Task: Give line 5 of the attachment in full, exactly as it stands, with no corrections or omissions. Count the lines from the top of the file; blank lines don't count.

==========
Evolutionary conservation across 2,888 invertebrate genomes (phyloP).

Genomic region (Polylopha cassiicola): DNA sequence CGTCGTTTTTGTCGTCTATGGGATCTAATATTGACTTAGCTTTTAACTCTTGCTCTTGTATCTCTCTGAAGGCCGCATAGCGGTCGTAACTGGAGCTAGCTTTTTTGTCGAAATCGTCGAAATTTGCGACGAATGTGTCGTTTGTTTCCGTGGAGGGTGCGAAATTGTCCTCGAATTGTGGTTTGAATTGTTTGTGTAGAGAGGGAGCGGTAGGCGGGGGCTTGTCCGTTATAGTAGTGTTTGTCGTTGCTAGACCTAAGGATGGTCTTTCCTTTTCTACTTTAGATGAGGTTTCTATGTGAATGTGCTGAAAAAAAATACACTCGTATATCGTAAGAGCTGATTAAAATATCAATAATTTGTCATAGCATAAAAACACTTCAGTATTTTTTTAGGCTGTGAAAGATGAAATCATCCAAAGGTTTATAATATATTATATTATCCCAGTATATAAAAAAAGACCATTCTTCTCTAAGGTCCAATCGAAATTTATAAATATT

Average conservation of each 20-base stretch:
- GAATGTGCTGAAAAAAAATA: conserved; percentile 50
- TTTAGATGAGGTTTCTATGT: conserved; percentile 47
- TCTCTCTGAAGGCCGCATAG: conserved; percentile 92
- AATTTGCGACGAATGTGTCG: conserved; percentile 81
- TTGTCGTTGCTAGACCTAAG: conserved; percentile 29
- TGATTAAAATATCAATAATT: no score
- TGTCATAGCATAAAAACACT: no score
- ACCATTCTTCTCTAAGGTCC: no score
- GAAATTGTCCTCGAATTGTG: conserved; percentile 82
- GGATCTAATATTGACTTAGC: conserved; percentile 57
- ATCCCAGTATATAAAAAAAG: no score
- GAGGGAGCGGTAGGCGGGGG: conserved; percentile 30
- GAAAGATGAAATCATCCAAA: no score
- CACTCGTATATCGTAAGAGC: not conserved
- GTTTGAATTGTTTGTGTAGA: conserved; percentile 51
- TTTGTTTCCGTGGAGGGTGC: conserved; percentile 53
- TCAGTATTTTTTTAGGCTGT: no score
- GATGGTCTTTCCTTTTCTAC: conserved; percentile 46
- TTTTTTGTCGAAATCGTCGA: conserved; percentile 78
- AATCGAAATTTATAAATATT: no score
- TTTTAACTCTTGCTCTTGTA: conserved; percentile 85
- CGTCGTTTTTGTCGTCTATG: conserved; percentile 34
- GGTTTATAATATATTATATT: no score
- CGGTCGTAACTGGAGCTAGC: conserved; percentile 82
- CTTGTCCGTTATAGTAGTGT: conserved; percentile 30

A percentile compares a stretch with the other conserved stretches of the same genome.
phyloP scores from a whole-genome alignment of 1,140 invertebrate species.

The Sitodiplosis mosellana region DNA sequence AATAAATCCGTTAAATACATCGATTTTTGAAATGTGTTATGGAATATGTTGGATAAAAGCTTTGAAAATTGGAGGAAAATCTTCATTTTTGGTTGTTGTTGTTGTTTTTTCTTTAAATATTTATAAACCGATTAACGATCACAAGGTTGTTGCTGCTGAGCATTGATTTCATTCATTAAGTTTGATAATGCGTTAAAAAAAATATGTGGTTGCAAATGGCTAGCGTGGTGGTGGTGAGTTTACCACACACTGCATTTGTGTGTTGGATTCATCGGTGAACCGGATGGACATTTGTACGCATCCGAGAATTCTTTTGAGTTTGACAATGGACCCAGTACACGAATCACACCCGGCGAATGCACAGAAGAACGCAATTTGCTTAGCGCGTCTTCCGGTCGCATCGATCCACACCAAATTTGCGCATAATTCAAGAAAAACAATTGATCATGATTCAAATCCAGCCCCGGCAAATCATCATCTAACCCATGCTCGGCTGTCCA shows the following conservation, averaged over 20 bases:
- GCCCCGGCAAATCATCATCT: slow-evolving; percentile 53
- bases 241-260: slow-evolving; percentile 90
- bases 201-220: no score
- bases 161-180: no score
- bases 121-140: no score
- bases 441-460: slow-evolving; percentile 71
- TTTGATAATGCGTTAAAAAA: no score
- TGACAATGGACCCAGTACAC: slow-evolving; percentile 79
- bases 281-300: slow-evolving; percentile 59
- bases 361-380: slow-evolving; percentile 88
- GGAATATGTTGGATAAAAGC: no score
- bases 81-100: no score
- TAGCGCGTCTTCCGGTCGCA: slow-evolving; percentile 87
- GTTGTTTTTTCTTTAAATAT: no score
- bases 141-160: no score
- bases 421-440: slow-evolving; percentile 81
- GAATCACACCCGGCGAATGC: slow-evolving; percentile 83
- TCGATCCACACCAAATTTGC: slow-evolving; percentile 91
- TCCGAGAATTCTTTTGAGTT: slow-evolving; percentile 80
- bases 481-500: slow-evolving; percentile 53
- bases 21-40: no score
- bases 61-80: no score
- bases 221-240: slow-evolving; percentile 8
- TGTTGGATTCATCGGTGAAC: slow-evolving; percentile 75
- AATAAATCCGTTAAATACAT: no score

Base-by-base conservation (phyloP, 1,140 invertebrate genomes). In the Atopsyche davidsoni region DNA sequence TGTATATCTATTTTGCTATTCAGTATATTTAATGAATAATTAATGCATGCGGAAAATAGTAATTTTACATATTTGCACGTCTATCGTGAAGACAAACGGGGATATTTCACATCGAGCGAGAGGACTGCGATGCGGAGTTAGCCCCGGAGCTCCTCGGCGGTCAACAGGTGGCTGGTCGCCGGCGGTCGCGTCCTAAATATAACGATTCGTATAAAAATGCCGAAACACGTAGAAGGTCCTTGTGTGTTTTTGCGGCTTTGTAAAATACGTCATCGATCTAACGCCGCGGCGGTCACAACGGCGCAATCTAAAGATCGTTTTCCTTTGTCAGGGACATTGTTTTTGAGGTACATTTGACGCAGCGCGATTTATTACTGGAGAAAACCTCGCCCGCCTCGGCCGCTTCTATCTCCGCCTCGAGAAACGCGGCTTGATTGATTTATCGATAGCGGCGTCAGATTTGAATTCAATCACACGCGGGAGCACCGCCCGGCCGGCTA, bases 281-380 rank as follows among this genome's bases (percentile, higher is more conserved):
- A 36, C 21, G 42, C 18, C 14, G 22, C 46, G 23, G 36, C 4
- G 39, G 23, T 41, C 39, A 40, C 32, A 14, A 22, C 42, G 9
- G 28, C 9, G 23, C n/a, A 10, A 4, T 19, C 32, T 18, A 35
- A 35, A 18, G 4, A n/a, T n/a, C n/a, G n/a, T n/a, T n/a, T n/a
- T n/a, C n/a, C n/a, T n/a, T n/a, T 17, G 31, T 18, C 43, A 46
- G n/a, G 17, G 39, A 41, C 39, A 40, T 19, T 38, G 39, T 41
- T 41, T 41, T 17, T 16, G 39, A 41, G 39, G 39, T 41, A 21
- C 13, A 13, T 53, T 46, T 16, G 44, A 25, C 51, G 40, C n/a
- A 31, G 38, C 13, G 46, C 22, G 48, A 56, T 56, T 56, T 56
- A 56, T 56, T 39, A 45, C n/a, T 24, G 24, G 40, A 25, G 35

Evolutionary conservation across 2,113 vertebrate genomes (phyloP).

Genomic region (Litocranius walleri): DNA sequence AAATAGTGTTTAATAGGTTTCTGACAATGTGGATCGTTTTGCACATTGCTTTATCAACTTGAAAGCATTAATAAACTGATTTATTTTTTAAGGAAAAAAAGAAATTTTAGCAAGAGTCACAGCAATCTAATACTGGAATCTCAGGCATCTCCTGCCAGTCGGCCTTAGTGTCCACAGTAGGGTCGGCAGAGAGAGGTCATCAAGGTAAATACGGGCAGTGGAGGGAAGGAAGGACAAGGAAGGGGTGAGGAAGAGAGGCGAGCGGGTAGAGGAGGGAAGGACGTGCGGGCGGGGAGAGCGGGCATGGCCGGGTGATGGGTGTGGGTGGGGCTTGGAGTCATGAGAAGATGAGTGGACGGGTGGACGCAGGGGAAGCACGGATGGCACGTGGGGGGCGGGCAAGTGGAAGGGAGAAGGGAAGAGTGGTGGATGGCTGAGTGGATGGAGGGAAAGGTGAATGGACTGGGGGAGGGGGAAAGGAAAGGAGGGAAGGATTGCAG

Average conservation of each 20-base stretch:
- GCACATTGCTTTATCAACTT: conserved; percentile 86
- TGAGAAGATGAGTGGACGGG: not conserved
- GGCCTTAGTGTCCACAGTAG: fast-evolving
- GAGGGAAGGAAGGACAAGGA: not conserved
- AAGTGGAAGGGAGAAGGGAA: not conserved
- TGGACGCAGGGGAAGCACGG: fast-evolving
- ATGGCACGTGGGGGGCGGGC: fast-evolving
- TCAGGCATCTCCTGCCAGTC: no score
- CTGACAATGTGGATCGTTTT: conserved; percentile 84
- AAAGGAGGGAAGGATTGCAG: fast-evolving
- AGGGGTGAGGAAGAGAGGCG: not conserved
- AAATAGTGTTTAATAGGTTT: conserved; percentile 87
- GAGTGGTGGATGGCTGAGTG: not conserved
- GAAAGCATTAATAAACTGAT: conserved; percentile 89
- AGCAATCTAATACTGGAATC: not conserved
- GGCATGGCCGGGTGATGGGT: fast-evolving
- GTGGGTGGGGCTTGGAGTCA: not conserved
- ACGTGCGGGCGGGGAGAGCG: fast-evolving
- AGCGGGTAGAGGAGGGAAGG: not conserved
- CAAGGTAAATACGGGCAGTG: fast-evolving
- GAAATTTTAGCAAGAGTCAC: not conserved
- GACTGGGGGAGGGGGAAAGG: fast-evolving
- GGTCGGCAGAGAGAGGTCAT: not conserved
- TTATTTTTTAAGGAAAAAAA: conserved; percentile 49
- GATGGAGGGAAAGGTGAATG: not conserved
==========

- TTTAGATGAGGTTTCTATGT: conserved; percentile 47